Inside the cockpit of Nicolson’s Hurricane, the situation was now serious - four cannon shells from the attacking Messerschmitt had ripped into the British fighter, which was now badly damaged. One shell had shattered the Perspex canopy and a shard of the material was sticking in the pilot’s left eyelid, with seeping blood resulting in temporary loss of vision. A second shell grazed his left leg and hit him in the foot, with a third hitting vital instruments in the cockpit. The fourth shell caused the most significant damage to Nicolson’s aircraft as it struck the gravity fuel tank of the Hurricane, which was positioned in front of the pilot, just behind the instrument panel. Every pilot’s nightmare now began to unfold, as Nicolson’s Hurricane started to burn.
With flames now licking all around him, there was no time to waste and Nicolson needed to get out of his aircraft immediately. Pulling the pin on the Sutton harness to release the straps which were holding him in the seat, he managed to wriggled upwards, towards the slipstream and potential safety. Just as he was about to throw himself out of his burning Hurricane, he looked back into the cockpit and noticed a Messerschmitt Bf 110 full in the windscreen of his fighter and rather than make good his escape, a sense of anger and defiance came over him. The injured pilot climbed back into his burning fighter and with flames now licking around his hands and face, regained control of his Hurricane and fired his guns, raking the enemy fighter. He continued firing until the cockpit inferno became too intense to carry on.
With flames now engulfing the cockpit, Flight Lieutenant Nicolson finally jumped free of his fighter and tumbled earthwards, with the sudden rush of air helping to extinguish the flames. Unfortunately, the damage had already been done, but despite the intense pain in his fused hands, he would have try and pull the parachute ripcord or face certain death. After several failed attempts, he finally managed it and the harnesses under his arms pulled tight as the parachute inflated above him. Still in agony from his wounds, Nicolson floated serenely towards the ground, while the battle raged above him and only seconds after he had been involved in the fighting himself.
As if Nicolson had not endured enough already, he was still in mortal danger. It was reported that a German fighter was circling the stricken pilot as he parachuted to earth, possibly considering firing on him to prevent him returning to the battle at a later date. Fearing such an attack, Nicolson feigned death, hanging motionless in his harness until the enemy fighter had flown away. Unexpectedly, observers on the ground assumed the circling Messerschmitt had been checking the condition of a comrade pilot and convinced one trigger happy member of the local Home Guard to fire a shotgun in the direction of the stricken pilot. As if he had not suffered enough already, he now had shotgun pellets in his buttocks to add to his significant list of wounds.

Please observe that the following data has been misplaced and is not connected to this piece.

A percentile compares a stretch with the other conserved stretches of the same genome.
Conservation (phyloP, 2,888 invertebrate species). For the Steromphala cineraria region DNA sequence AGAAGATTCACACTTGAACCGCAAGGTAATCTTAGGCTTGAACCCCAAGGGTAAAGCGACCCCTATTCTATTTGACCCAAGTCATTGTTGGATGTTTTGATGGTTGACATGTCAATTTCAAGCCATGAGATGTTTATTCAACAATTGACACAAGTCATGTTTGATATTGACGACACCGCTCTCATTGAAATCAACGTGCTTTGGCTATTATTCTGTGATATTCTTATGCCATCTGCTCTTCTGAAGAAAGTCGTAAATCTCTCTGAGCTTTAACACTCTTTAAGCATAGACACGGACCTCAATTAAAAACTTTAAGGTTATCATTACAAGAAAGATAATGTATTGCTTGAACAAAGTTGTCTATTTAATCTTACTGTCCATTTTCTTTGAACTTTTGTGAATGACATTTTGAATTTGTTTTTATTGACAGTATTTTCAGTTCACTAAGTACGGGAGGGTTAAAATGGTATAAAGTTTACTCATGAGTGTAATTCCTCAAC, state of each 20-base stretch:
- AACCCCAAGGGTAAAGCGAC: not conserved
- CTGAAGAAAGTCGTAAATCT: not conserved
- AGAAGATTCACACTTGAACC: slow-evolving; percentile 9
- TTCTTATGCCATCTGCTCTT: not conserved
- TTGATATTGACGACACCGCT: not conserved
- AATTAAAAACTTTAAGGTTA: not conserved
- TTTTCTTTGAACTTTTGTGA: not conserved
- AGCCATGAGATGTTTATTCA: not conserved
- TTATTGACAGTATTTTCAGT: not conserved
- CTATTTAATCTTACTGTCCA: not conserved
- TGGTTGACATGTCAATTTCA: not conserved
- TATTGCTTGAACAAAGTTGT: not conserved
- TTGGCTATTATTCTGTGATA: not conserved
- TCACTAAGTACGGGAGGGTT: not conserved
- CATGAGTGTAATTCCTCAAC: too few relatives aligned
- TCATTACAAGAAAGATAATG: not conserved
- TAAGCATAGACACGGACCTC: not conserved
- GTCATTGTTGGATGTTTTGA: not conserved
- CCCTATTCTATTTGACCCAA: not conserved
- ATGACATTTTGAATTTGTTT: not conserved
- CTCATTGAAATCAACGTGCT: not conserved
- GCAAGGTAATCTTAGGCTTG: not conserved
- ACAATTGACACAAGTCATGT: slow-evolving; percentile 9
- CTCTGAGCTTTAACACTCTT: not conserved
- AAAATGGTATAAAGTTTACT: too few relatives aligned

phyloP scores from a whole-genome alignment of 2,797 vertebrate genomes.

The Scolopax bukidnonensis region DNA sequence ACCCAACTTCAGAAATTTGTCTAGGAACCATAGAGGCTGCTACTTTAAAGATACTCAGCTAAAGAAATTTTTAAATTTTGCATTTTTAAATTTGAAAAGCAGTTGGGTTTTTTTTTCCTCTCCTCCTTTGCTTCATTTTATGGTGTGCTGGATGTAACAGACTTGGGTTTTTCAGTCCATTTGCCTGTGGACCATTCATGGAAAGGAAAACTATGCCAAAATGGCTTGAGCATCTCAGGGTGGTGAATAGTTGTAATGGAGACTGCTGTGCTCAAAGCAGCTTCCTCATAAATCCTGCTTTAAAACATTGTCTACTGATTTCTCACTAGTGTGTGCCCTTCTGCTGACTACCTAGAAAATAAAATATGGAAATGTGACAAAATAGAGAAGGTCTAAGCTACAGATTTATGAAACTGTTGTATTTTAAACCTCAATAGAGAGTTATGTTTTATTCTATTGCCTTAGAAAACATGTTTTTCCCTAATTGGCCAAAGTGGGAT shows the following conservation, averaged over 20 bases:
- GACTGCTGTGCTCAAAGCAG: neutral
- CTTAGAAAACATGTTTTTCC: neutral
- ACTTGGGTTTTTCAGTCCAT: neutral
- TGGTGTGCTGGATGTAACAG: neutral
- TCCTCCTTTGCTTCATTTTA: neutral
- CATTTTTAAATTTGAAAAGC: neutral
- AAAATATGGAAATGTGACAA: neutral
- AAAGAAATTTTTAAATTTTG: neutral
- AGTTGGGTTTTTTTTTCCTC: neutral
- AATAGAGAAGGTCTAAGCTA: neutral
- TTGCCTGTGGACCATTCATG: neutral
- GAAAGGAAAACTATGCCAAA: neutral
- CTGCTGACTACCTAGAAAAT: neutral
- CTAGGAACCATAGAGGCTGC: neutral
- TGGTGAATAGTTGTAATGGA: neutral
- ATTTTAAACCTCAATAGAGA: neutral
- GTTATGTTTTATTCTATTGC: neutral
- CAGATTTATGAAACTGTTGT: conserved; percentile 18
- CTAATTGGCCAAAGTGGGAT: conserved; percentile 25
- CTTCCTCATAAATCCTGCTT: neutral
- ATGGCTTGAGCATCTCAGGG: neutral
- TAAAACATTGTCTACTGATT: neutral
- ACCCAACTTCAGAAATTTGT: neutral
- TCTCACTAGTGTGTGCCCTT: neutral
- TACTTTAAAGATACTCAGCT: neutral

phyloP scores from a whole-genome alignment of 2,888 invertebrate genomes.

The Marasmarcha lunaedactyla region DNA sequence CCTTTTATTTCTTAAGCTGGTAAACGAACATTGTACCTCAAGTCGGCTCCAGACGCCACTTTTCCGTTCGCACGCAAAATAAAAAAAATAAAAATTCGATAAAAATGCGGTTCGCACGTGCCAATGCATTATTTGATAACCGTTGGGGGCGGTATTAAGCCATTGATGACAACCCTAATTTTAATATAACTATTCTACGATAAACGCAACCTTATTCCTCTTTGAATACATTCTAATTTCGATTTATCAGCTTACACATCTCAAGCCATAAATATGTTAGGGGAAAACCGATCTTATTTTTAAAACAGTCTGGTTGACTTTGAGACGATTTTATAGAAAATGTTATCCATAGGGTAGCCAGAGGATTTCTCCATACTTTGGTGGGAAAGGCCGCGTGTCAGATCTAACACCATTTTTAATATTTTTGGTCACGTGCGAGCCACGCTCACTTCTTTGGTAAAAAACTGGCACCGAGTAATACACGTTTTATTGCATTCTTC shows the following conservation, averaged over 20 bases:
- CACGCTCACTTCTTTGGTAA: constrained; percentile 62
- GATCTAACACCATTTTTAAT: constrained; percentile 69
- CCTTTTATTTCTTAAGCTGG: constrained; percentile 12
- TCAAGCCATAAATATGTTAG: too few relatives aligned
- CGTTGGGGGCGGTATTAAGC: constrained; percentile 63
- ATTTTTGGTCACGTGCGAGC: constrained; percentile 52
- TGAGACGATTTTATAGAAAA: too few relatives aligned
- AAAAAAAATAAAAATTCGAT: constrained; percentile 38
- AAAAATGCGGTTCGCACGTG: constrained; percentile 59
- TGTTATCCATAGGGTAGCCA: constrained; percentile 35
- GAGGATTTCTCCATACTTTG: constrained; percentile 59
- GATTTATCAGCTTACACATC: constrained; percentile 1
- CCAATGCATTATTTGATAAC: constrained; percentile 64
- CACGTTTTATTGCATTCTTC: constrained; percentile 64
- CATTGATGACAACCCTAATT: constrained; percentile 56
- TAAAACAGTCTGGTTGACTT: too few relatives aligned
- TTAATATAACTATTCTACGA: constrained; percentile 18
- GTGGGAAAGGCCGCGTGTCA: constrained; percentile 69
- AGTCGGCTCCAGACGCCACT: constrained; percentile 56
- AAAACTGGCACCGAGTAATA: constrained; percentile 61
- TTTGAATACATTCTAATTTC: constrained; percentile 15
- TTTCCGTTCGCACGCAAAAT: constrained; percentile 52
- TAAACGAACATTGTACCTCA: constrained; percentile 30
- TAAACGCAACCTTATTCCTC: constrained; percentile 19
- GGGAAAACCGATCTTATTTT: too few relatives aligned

Thankfully, once on the ground, he was able to confirm his identity to the home guard, who on seeing his badly burned hands, released him from his parachute and rushed him to the Royal Southampton Hospital, where he received immediate treatment for his terrible wounds.
Man of the hour, Flight Lieutenant James Brindley Nicolson would come to represent the valour of almost 3000 Fighter Command pilots who fought to repel the mighty Luftwaffe during the summer of 1940
The fact that the actions in which Flight Lieutenant Nicolson had been involved were witnessed by many people on the ground, in addition to his own squadron mates in the air, would prove to be significant. In so many cases throughout the melee of combat during the Battle of Britain, both victors and the vanquished were engaged in a rather remote, personal form of warfare, high above towns and cities with few to bear witness to their successes, or indeed fate. Although there would have undoubtedly been many acts of selfless bravery taking place amongst the clouds, most would have gone completely unnoticed, with many young men taking details of these valiant deeds to their graves.
In the case of Flight Lieutenant Nicolson, other members of No.249 Squadron, as well as many witnesses on the ground actually saw the brave pilot pressing home his attack, despite seeing flames engulfing his Hurricane fighter. They also reported seeing the Messerschmitt Bf 110 crashing into the sea near Southampton docks, in the immediate aftermath of the incident, confirming Nicolson’s victory. Whilst he was receiving treatment for his wounds in hospital, discussions were already taking place at the highest level, regarding suitable recognition for such a display of selfless valour.
On 16th August 1940, Nicolson was informed that he had been awarded the Victoria Cross, Britain’s highest award for gallantry. On 25th November, he was received at Buckingham Palace, where he was presented with the Victoria Cross by King George VI. Flight Lieutenant James Brindley Nicolson was the only Fighter Command recipient of the Victoria Cross during the Second World War.
The ‘Few’ - they were not alone